In the case of tumors located in the sellar region (hypothalamic-pituitary-chiasmatic lesions), a differential diagnosis must be established with lesions that are heterogeneous in terms of their nature and therapeutic approach.6,7 While craniopharyngioma - the most common neoplasm in this location in the first two decades of life - usually requires surgery, we should always first rule out other nonsurgical lesions such as prolactinoma, pituitary hyperplasia secondary to chronic primary hypothyroidism, and, in particular, germ cell tumors, the first choice treatment of which is chemo- and radiotherapy.8–10 Thus, the measurements of αFP and βHCG, as well as pituitary hormone assessment, are priority elements in the initial differential diagnosis of a sellar mass, especially where surgery may be indicated.

The present study describes the endocrine manifestations of germ cell tumors of the CNS in children and adolescents, and compares their time of occurrence with that of the neurological and visual alterations and radiological detection of the tumor.

Patients and methods

A retrospective study was made of patients under 14 years of age referred to the Pediatric Endocrinology Unit of a tertiary hospital due to the presence of a germ cell tumor of the CNS during a 19-year period (2000–2018). The lesions were diagnosed by magnetic resonance imaging (MRI) and biopsy (in non-secretory lesions) or by high levels of βHCG or αFP in plasma or cerebrospinal fluid (in the case of secretory lesions).

The following data were recorded from the clinical records: gender, age, symptoms and signs of clinical presentation (and their duration), long axis measurement of the mass in the MRI study at the time of tumor diagnosis, primary treatment and the occurrence of endocrine diseases over the follow-up period.

The symptoms and signs of a clinical presentation were defined as the first lesion-related manifestations leading to the diagnosis, though we also recorded those manifestations reported or observed earlier. Different forms of presentation were established: neurological (headache, signs of cranial hypertension, seizures, focal signs), ophthalmological (decreased visual acuity or field, strabismus, nystagmus) or endocrinological. The prior clinical period was defined as the time from the onset of symptoms attributable to the lesion (even if not leading to medical consultation) until the diagnosis.

Endocrine diseases included disorders of hypothalamic origin (new onset obesity, eating or thirst disorders, sleep disturbances or temperature alterations) and pituitary problems secondary to deficiencies of any of the anterior (growth hormone, corticotropic hormone, thyrotropic hormone, luteinizing hormone and follicle-stimulating hormone) or posterior pituitary hormones (central diabetes insipidus [CDI]), or hormone hyperproduction (hyperprolactinemia, early puberty, gigantism). The clinical and laboratory test assessments were those regarded as standard in the care protocol of these patients, and were made at diagnosis of the lesion and then at least every 6 months.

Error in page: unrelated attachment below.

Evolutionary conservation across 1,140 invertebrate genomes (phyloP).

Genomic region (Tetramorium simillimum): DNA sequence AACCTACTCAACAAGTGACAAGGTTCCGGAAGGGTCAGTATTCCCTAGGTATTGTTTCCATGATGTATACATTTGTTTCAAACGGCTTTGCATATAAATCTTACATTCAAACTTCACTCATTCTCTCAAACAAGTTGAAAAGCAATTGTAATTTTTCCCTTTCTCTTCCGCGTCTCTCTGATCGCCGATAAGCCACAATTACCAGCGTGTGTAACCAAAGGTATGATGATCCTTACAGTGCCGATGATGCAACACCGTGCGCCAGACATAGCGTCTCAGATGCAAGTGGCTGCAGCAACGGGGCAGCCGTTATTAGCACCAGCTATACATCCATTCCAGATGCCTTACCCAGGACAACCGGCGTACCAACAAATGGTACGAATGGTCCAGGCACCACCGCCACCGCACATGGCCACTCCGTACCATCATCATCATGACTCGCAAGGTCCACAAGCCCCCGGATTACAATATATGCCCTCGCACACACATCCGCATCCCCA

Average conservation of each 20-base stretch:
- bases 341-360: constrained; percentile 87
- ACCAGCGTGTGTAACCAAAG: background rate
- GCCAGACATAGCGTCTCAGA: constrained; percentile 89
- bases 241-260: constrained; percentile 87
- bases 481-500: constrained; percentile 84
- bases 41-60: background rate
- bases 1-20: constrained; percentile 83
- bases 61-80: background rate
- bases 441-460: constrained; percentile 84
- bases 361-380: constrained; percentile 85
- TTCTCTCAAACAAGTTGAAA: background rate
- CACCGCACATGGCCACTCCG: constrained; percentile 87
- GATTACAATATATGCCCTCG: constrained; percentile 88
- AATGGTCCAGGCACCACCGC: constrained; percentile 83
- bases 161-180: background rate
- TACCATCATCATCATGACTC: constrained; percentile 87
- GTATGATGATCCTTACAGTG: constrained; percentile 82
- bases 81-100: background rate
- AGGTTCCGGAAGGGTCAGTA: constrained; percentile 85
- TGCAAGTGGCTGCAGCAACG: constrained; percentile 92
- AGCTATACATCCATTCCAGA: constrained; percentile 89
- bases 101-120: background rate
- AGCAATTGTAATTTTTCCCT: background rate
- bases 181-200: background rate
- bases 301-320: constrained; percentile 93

Quantitative variables were reported as the mean±standard deviation (SD), and were compared using the Wilcoxon test. Qualitative variables were reported as proportions and were compared using the Fisher test.


Twelve patients (of whom 10 were females) between 7–12 years of age (mean 9.4±1.7 years) and with a mean follow-up of 5.5±3.0 years were included in the study. Ten of the tumors were located in the sellar region, one in the pineal gland, and one was bifocal (in both locations). In 11 cases the long axis of the lesion in the first MRI study measured >10mm, though in one of them the first MRI scans were normal, and in one girl the initial lesion consisted of a slight widening of the pituitary stalk. The specific diagnosis was established from the elevation of plasma βHCG and αFP in 6 cases (“secretory” tumors) and from the biopsy findings in the other 6 cases (“non-secretory” tumors, with no such markers in either plasma or cerebrospinal fluid). All the children received chemo- and radiotherapy, and three also underwent surgical resection of the lesion (those in whom chemotherapy did not achieve remission).

The clinical signs leading to the diagnosis of the tumor were neurological or visual in 9 cases and endocrinological in three cases (CDI in all three). In addition, 7 of the 9 patients diagnosed on the basis of neurological or visual disturbances reported other endocrinological disorders starting months and even several years before (polyuric syndrome in 5 children; early puberty at 7 years of age in one case; and eating disorder in another) that had not been diagnosed, except for two cases of CDI, which were already being monitored in our clinic. Of these two cases, one was an “idiopathic” condition starting 5 years before and thus classified because it had proved negative in previous MRI studies, while the other consisted of pituitary stalk widening starting three years before. Overall, 10 of the 12 patients had endocrine manifestations at baseline, of which 8 corresponded to CDI. The mean duration of the hormonal symptoms prior to diagnosis was 25.0±26.2 months, this being much longer than that of the neurological or visual symptoms, with 2.0±2.1 months (p=0.012).